I eagerly await your Space Summit here in Florida on April 15. I suppose the significance of the date is to remind us that we are discussing our tax dollars and how you will spend them. I was most upset when you first announced that you would not be funding mankind’s mission to return the Moon and that you would be changing NASA’s budget. I wondered how any American could decide upon such a course for American engineering; how your ideas about space could be so different from mine… and then some ideas came to me.
Although you are only nine years older than me, your childhood was vastly different than most American children of the time. You were born in Hawaii, which while it is one of the United States, let’s face it; it is a world of its own over 2,300 miles from the continental states. In the 1960s, just how much and how quickly did news travel from the mainland (Florida particularly) all the way to Hawaii? Then, from age 6 to 10 you lived in Indonesia, so who knows what kind of coverage man’s first steps on the Moon you even heard about?
And while I was standing outside my house watching the very first Space Shuttle blast off to go into space, you were in New York City going to Columbia…and how much attention does a typical college student–especially those who may be partying–really pay to current events? (The space shuttle may have been no more than a blip on your radar.)
And once you graduated from college, your focus turned to helping develop communities, a very worthy cause. You helped those in need get job training, prepare for college, work for tenants rights…these are very lofty goals and I applaud your work, but once again we differ…your eyes were looking down at the homeless man sitting on the sidewalk, while mine were looking up at the shuttle’s comtrail glowing a dazzling white against the bright blue.
And when the Challenger exploded in the skies above me, your eyes were not tuned toward the sky. How long did it take for you to learn of it in Chicago?
I’m imagining that while you were growing up, space travel was little more than science fiction to you. You may have heard about it, seen a clip or two on TV, but how real could it seem to a child on the other side of the world? While I grew up here, knowing the moms and dads whose sweat made space travel a reality. I knew teachers who were in the running to travel on the Challenger; I dreamed one day I would travel into space, too.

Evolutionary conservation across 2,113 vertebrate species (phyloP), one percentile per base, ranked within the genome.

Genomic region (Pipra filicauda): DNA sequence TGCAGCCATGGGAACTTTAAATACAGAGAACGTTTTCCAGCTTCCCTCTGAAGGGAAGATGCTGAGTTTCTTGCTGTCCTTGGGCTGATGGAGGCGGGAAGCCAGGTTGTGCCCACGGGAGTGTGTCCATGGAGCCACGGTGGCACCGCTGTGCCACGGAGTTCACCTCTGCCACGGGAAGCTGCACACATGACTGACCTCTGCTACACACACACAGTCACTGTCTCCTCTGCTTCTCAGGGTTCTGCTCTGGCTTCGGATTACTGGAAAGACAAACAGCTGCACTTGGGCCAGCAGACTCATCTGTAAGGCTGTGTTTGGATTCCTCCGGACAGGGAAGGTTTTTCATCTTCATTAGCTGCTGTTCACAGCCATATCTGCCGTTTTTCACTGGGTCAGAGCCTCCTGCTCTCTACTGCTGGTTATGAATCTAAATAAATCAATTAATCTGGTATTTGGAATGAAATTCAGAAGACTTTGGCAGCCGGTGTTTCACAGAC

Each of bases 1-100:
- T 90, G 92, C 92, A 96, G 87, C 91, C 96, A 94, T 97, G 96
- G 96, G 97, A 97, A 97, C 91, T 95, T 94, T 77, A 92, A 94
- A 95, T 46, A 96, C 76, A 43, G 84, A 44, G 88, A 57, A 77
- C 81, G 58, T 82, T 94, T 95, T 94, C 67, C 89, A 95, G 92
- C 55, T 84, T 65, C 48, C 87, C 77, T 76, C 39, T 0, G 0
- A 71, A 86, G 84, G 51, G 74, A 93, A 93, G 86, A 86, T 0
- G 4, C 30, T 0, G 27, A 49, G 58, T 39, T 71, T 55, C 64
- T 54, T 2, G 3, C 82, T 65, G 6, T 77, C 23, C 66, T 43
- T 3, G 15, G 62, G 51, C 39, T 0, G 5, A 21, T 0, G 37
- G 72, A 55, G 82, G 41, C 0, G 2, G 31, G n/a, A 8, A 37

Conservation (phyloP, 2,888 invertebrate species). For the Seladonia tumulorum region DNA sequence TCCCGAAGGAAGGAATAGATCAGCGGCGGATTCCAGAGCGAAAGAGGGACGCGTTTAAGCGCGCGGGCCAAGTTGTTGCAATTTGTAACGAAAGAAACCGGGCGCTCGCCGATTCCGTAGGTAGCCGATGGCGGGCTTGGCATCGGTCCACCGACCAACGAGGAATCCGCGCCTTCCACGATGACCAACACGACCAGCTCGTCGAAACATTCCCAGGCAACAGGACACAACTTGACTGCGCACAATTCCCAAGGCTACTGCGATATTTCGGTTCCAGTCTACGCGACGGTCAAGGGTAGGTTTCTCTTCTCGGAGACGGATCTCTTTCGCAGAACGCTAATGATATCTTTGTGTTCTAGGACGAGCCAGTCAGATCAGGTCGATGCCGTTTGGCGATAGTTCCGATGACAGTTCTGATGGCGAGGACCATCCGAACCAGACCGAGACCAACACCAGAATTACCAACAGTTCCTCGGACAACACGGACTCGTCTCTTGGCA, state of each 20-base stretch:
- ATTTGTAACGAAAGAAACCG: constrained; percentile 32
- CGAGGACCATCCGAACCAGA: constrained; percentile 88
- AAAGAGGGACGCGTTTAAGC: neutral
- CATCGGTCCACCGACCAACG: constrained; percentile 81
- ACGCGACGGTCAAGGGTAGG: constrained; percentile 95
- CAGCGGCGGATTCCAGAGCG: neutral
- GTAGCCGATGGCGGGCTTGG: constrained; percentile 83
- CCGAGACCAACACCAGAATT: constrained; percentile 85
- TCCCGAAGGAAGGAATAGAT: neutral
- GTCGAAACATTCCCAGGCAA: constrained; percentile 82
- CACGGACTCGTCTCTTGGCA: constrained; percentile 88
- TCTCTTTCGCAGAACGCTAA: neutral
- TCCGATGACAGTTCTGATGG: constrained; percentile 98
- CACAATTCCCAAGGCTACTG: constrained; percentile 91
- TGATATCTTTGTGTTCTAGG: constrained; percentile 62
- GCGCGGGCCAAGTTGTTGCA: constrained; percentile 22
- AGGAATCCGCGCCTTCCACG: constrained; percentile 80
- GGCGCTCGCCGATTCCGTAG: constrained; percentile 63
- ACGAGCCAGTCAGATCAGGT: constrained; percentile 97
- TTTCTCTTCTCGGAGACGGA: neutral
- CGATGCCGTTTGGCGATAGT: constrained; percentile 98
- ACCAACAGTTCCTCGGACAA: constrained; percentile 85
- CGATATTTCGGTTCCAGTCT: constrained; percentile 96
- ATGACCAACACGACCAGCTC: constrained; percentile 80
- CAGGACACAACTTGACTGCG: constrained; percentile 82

When my grandmother was young, she took the day-long trip by horse and wagon from Orlando to New Smyrna Beach. By the time she was an old lady, she had seen the man travel into space in less than 8 minutes. So, I could not even dream of what mega-leaps into the future mankind would achieve during my lifetime.
I am betting that whenever you read arguments about how we should be focusing on solving problems here on Earth before we explore space, you whole-heartedly agree with them because that makes sense to you. When I read those arguments, I shake my head thinking how ignorant these people are not to realize that exploring space IS helping to solve problems here on Earth: cell phones, medical advancements, satellite technology, etc. (The list goes on and on of life-altering and saving achievements gained or aided through the space program.)
When I hear President John F. Kennedy challenging man to go to the Moon–not because it is easy but because it is hard–I feel the blood in my veins light on fire! And, so I am wondering, Mr. Obama, why don’t you? Is it really because of your unusual upbringing and focus on the community?
Well, I of course believe in helping the community, too, just as many past Americans and Presidents have done. In fact, even while paying for the Vietnam War and funding the Great Societies programs, President Johnson still found a way to give 5% of the Federal Budget to make the Space Race a success. Right now, NASA accounts for less than 0.58% of the Federal Budget… how mush less do you want to give to Space? For every $1 spent on space, $98 go to social programs. (And I haven’t recalculated this amount to accommodate for the billions just approved for the healthcare bill!)
So, in conclusion, Mr. President, I make a small request. Before you make any final decisions and recommendations for the NASA budget, perhaps step into somebody else’s shoes for a while. Somebody whose upbringing was a bit more typical for an American child of the 60s and 70s. Somebody who had their eyes on the stars rather than on the sidewalks. Somebody who shakes her head sadly when Vice President Biden comes to Central Florida to talk up how the stimulus bill will bring a few hundred jobs to Clermont while his President’s actions will be eliminating 23,000 jobs at NASA. Please, oh please see beyond your personal experience, and appreciate the American experience… and understand why funding space exploration is so important!
Like every American President, you aspire to do great things and I hope you will… so make the right decision not only for Americans, but for mankind as well.
This editorial was written by Top 5 editor Bess Auer, native Floridian and avid dreamer.